Of course, one must be cautious about generalizations across regions, especially since Somali does not necessarily generalize with other substrate languages of East African Englishes. As a member of “a set of languages called lowland Eastern Cushitic spoken by peoples living in Ethiopia, Somalia, Djibouti, and Kenya,”[24] its phonology is likely distinct from the phonology of the major languages spoken in Tanzania, Kenya, etcetera, countries firmly identified with EAfE.[25] Nonetheless, Somali shares with these languages a signal trait: vowels in Somali do not reduce and a fruitful comparison can be drawn between the non-reduction of the vowel in the final syllable of lesson, in the example from Baugh and Cable, and the non-reduction I point out in final syllable of armageddon. That is, according to the literature on African Englishes, even without the prime of goneas a rhyme word conditioning such an expectation, a speaker of English with K’naan's rich phonological background would likely realize the final syllable of armageddon with an unstressed but unreduced vowel. In the further context of the song, what we then hear—either as an anomalous or innovative example of rhyme—is a mismatch between a stressed syllable and an unstressed but unreduced one that share phonemic identity; that is, we are hearing—if we are listening closely—a tug between the underlying principles governing the realization of vowels in stress-timed "standard" English (where they reduce) and their realization in many varieties of global Englishes (where they do not).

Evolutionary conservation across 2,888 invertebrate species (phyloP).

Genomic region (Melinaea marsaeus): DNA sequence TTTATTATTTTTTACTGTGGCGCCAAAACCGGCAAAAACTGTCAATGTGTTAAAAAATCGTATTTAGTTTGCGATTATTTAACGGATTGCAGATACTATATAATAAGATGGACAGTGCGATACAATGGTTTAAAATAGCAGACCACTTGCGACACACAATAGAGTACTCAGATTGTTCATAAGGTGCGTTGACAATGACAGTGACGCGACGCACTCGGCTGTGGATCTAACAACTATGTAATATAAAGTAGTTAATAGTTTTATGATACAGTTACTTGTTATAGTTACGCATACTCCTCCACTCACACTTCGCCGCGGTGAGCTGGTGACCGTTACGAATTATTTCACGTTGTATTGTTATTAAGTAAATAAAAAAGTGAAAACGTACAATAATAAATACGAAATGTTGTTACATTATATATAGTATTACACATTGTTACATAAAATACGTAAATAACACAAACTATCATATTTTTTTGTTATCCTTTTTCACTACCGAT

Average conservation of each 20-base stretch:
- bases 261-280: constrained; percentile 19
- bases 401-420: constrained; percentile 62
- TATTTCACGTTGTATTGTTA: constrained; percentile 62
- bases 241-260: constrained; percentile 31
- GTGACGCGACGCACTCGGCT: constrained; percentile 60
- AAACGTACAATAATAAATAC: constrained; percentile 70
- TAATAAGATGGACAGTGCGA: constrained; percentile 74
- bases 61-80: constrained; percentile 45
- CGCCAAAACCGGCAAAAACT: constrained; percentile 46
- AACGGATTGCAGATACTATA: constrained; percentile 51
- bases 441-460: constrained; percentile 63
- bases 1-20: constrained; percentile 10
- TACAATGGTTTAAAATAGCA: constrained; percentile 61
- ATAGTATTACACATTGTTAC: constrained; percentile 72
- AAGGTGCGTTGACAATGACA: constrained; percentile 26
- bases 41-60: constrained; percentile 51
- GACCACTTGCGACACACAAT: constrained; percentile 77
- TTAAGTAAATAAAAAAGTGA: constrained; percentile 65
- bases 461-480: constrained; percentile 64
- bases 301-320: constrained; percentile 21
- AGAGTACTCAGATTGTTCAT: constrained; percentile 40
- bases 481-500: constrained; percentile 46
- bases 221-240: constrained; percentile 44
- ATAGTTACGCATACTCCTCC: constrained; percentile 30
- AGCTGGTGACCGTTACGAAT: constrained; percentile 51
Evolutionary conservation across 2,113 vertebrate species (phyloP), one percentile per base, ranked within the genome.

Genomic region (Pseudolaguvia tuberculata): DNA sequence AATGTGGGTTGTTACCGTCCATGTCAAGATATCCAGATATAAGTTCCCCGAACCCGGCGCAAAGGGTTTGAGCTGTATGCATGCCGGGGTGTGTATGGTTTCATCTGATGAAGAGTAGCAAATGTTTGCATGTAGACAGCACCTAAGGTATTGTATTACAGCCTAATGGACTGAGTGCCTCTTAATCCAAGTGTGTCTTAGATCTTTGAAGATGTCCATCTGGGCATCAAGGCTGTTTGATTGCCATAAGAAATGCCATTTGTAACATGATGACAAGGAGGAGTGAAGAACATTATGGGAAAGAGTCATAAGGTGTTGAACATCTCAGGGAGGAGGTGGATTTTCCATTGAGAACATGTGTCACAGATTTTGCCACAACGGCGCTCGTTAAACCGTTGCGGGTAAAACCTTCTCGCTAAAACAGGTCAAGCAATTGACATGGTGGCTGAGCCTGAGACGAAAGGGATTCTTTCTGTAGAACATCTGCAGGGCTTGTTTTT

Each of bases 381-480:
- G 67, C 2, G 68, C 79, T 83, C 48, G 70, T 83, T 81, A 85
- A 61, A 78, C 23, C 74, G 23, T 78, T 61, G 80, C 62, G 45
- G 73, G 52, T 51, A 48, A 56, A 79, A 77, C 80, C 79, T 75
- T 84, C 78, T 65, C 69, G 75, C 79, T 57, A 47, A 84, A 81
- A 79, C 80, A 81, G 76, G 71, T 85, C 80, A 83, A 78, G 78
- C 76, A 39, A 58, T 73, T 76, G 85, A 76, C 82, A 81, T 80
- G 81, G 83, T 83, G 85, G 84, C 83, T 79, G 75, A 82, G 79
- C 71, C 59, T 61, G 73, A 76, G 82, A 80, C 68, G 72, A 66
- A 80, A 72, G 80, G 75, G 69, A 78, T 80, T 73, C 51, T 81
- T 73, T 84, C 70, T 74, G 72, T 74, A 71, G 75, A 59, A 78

Principles of Linguistic Rhythm, the Realization of Unstressed Vowels, and Implications for Rhyme